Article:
The Oakland Police Officers Association released a statement today thanking the protesters for peacefully leaving the tent city. The statement also praises Interim Chief Howard Jordan and City Administrator Deanna Santana for their leadership during the raid. But there's no mention of Mayor Jean Quan. The union has criticized her in recent days for her changing position on the Occupy Oakland camp.
The statement reads "On behalf of the 645 Oakland police officers we represent, Oakland Police Officers' Association would like to thank our Police Chief Howard Jordan and City Administrator Deanna Santana for their leadership in the peaceful removal of the occupier encampment. We are also appreciative of the mutual aid provided by law enforcement agencies from throughout the Bay Area."
To the protesters, the statement adds:
"Thank you for your peaceful exit from Frank Ogawa Plaza -- it was greatly appreciated by all," said Sgt. Dom Arotzarena. "We respect your right to peaceful protest, and urge your continued willingness to abide by the law."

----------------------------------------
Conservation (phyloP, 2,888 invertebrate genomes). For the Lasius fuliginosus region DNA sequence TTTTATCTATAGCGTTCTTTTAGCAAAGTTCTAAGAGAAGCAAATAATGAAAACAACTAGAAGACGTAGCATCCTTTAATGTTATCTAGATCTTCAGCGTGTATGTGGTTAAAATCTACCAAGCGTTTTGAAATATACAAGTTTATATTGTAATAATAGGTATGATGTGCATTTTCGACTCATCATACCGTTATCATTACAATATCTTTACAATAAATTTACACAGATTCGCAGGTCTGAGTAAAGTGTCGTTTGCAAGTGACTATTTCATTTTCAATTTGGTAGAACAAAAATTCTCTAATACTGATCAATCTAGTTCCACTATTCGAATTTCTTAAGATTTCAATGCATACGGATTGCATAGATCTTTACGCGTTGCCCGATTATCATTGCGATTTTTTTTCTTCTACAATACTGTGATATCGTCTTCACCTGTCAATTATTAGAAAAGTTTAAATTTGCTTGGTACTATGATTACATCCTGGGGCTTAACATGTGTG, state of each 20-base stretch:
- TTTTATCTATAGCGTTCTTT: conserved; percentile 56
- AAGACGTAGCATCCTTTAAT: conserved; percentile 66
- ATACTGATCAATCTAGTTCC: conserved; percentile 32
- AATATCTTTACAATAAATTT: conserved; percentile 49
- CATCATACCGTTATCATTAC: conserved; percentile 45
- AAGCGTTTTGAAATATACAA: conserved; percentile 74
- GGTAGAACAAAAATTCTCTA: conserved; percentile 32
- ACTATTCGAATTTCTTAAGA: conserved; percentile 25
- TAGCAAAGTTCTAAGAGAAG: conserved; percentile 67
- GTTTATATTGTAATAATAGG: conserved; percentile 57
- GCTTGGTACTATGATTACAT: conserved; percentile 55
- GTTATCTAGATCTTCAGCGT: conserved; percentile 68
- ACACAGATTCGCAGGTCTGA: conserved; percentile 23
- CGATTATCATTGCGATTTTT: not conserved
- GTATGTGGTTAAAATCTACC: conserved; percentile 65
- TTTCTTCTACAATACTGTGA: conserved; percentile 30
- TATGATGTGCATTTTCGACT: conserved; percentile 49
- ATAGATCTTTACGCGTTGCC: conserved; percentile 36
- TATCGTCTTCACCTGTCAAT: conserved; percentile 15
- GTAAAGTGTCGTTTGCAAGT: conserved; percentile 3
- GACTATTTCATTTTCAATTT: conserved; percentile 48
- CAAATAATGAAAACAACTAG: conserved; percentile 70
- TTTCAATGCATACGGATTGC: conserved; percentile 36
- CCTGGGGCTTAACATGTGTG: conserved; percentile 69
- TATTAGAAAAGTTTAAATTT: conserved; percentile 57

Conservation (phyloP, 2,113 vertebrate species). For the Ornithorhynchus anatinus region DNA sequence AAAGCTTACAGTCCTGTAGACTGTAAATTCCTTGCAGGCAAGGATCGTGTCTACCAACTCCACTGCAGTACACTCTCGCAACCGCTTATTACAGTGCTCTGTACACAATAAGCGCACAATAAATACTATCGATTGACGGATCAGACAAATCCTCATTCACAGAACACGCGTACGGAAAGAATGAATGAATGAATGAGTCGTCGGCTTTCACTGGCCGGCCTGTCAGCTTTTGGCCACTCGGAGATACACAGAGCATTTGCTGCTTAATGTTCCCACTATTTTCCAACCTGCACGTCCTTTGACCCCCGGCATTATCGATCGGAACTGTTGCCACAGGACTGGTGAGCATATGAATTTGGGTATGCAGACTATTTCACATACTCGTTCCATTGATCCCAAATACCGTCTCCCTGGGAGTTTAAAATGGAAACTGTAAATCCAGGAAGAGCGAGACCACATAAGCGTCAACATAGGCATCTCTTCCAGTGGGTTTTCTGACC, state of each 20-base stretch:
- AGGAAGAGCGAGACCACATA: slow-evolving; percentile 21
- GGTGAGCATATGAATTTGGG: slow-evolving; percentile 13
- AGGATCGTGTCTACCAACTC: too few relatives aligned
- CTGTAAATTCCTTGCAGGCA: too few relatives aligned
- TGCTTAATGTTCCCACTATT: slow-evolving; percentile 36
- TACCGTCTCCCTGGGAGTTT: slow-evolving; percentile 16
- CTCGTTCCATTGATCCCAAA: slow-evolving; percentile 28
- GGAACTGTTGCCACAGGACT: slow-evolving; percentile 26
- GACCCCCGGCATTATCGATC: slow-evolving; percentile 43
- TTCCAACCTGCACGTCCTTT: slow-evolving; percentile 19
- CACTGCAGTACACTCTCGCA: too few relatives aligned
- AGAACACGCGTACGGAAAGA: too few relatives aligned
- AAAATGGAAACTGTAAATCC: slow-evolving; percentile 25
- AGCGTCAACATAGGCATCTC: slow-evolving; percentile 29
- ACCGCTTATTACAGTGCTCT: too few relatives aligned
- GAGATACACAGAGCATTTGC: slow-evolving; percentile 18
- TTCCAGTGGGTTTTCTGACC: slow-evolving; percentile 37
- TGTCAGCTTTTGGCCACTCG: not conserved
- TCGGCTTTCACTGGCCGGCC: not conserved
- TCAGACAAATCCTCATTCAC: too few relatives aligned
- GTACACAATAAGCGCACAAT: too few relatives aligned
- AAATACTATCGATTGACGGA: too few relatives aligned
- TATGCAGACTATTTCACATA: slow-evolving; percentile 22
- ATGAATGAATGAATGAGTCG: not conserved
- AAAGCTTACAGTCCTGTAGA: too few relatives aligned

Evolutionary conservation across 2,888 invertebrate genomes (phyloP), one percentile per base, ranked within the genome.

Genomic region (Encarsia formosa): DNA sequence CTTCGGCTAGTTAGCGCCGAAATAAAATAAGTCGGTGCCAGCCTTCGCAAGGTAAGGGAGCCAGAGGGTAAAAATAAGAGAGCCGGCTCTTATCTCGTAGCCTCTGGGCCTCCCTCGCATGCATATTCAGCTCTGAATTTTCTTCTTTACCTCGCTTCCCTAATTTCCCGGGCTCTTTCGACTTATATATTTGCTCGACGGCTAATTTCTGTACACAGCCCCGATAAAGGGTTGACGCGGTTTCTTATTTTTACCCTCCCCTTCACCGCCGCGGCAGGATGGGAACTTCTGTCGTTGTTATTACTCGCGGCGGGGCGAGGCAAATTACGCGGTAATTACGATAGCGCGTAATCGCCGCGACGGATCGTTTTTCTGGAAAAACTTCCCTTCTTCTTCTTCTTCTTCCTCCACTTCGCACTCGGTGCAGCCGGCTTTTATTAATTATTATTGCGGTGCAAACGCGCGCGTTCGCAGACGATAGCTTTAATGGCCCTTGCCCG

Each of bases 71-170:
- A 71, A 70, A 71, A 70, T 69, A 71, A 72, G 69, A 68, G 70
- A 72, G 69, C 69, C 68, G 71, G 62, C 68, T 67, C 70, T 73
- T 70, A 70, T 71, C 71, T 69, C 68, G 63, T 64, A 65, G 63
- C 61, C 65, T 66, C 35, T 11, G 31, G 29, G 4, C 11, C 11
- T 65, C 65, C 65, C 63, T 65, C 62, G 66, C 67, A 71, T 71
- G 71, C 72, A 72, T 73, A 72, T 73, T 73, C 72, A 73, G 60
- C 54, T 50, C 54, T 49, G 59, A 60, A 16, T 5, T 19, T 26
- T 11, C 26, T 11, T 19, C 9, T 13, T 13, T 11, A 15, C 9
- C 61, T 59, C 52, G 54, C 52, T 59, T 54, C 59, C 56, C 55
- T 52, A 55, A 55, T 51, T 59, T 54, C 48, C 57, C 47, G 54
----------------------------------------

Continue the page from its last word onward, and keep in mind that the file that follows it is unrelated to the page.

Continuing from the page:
9 a.m. Mutual aid from police cost $300,000 to $500,000
Mutual aid from departments around the area today cost the city $300,000 to $500,000, Interim Chief Howard Jordan said.
Departments that sent officers include the San Francisco Police Department, BART, Alameda County Sheriff's Department, Hayward, Fremont, Richmond, San Leandro and San Mateo. Jordan did not say how many officers were involved in the raid.
Officers from the Santa Clara Sheriff's Department, and San Jose, Gilroy and Burlingame police departments were also seen downtown. The Hayward Police stayed after many others left.
8:30 a.m. 12th Street BART station open
The 12th Street Oakland City Center Station is open. However, 14th Street and Ogawa Plaza entrance/exits are closed. All other entrances open, according to BART.
8:20 a.m. Mayor 'relieved' that eviction was peaceful